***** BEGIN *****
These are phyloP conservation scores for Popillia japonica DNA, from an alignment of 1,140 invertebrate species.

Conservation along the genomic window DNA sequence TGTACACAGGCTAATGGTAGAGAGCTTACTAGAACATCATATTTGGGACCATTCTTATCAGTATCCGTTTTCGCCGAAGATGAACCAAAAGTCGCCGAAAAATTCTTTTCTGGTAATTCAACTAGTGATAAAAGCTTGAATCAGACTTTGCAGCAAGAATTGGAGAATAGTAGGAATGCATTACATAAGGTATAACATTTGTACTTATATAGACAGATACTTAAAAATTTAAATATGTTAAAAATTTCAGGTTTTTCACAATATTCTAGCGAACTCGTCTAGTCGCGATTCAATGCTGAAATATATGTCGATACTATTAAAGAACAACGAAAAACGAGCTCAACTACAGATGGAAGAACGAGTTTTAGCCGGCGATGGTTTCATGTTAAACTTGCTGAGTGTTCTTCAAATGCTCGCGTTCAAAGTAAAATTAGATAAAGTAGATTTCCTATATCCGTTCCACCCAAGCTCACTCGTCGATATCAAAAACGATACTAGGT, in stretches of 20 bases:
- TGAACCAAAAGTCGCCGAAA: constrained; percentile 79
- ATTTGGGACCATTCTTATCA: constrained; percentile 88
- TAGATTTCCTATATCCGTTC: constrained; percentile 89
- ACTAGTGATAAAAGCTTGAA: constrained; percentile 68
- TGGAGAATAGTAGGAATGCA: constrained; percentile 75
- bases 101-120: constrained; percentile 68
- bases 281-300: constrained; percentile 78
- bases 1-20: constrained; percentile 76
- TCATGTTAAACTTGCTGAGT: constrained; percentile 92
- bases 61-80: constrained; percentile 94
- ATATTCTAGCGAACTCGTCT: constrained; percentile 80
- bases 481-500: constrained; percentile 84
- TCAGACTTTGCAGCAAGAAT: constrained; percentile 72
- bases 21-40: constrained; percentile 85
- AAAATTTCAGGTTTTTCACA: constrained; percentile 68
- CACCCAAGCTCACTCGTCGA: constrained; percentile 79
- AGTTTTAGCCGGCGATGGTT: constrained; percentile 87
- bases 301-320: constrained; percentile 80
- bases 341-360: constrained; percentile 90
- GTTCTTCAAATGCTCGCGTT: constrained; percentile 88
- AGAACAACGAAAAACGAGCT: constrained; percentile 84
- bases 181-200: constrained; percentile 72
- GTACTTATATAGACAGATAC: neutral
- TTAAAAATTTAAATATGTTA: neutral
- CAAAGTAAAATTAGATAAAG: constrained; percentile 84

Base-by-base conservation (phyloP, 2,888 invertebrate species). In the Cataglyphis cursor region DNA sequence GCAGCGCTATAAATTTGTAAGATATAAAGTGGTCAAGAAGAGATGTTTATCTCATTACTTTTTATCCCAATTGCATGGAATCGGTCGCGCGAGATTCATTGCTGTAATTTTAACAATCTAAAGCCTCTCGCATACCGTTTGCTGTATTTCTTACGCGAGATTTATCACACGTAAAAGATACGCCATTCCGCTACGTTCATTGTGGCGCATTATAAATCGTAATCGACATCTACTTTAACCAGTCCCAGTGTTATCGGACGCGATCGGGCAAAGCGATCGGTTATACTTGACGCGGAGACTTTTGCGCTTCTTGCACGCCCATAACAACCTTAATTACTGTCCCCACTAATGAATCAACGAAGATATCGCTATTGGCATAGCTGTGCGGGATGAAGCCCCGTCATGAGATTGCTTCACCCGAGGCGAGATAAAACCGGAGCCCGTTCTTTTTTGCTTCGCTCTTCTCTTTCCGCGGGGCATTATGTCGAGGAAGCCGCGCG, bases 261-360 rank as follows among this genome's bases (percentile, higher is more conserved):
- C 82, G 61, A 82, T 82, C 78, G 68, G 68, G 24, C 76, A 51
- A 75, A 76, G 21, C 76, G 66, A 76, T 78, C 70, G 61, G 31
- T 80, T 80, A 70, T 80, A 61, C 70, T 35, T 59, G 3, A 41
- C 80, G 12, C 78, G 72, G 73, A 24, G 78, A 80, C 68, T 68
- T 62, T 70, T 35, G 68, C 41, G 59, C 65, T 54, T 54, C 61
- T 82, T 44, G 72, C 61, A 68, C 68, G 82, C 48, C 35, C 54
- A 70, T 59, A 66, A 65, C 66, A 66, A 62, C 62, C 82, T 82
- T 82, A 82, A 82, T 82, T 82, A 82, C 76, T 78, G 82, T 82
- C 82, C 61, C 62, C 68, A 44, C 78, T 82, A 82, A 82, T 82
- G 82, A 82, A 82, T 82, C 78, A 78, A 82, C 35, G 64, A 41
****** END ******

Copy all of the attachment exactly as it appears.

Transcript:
These are phyloP conservation scores for Popillia japonica DNA, from an alignment of 1,140 invertebrate species.

Conservation along the genomic window DNA sequence TGTACACAGGCTAATGGTAGAGAGCTTACTAGAACATCATATTTGGGACCATTCTTATCAGTATCCGTTTTCGCCGAAGATGAACCAAAAGTCGCCGAAAAATTCTTTTCTGGTAATTCAACTAGTGATAAAAGCTTGAATCAGACTTTGCAGCAAGAATTGGAGAATAGTAGGAATGCATTACATAAGGTATAACATTTGTACTTATATAGACAGATACTTAAAAATTTAAATATGTTAAAAATTTCAGGTTTTTCACAATATTCTAGCGAACTCGTCTAGTCGCGATTCAATGCTGAAATATATGTCGATACTATTAAAGAACAACGAAAAACGAGCTCAACTACAGATGGAAGAACGAGTTTTAGCCGGCGATGGTTTCATGTTAAACTTGCTGAGTGTTCTTCAAATGCTCGCGTTCAAAGTAAAATTAGATAAAGTAGATTTCCTATATCCGTTCCACCCAAGCTCACTCGTCGATATCAAAAACGATACTAGGT, in stretches of 20 bases:
- TGAACCAAAAGTCGCCGAAA: constrained; percentile 79
- ATTTGGGACCATTCTTATCA: constrained; percentile 88
- TAGATTTCCTATATCCGTTC: constrained; percentile 89
- ACTAGTGATAAAAGCTTGAA: constrained; percentile 68
- TGGAGAATAGTAGGAATGCA: constrained; percentile 75
- bases 101-120: constrained; percentile 68
- bases 281-300: constrained; percentile 78
- bases 1-20: constrained; percentile 76
- TCATGTTAAACTTGCTGAGT: constrained; percentile 92
- bases 61-80: constrained; percentile 94
- ATATTCTAGCGAACTCGTCT: constrained; percentile 80
- bases 481-500: constrained; percentile 84
- TCAGACTTTGCAGCAAGAAT: constrained; percentile 72
- bases 21-40: constrained; percentile 85
- AAAATTTCAGGTTTTTCACA: constrained; percentile 68
- CACCCAAGCTCACTCGTCGA: constrained; percentile 79
- AGTTTTAGCCGGCGATGGTT: constrained; percentile 87
- bases 301-320: constrained; percentile 80
- bases 341-360: constrained; percentile 90
- GTTCTTCAAATGCTCGCGTT: constrained; percentile 88
- AGAACAACGAAAAACGAGCT: constrained; percentile 84
- bases 181-200: constrained; percentile 72
- GTACTTATATAGACAGATAC: neutral
- TTAAAAATTTAAATATGTTA: neutral
- CAAAGTAAAATTAGATAAAG: constrained; percentile 84

Base-by-base conservation (phyloP, 2,888 invertebrate species). In the Cataglyphis cursor region DNA sequence GCAGCGCTATAAATTTGTAAGATATAAAGTGGTCAAGAAGAGATGTTTATCTCATTACTTTTTATCCCAATTGCATGGAATCGGTCGCGCGAGATTCATTGCTGTAATTTTAACAATCTAAAGCCTCTCGCATACCGTTTGCTGTATTTCTTACGCGAGATTTATCACACGTAAAAGATACGCCATTCCGCTACGTTCATTGTGGCGCATTATAAATCGTAATCGACATCTACTTTAACCAGTCCCAGTGTTATCGGACGCGATCGGGCAAAGCGATCGGTTATACTTGACGCGGAGACTTTTGCGCTTCTTGCACGCCCATAACAACCTTAATTACTGTCCCCACTAATGAATCAACGAAGATATCGCTATTGGCATAGCTGTGCGGGATGAAGCCCCGTCATGAGATTGCTTCACCCGAGGCGAGATAAAACCGGAGCCCGTTCTTTTTTGCTTCGCTCTTCTCTTTCCGCGGGGCATTATGTCGAGGAAGCCGCGCG, bases 261-360 rank as follows among this genome's bases (percentile, higher is more conserved):
- C 82, G 61, A 82, T 82, C 78, G 68, G 68, G 24, C 76, A 51
- A 75, A 76, G 21, C 76, G 66, A 76, T 78, C 70, G 61, G 31
- T 80, T 80, A 70, T 80, A 61, C 70, T 35, T 59, G 3, A 41
- C 80, G 12, C 78, G 72, G 73, A 24, G 78, A 80, C 68, T 68
- T 62, T 70, T 35, G 68, C 41, G 59, C 65, T 54, T 54, C 61
- T 82, T 44, G 72, C 61, A 68, C 68, G 82, C 48, C 35, C 54
- A 70, T 59, A 66, A 65, C 66, A 66, A 62, C 62, C 82, T 82
- T 82, A 82, A 82, T 82, T 82, A 82, C 76, T 78, G 82, T 82
- C 82, C 61, C 62, C 68, A 44, C 78, T 82, A 82, A 82, T 82
- G 82, A 82, A 82, T 82, C 78, A 78, A 82, C 35, G 64, A 41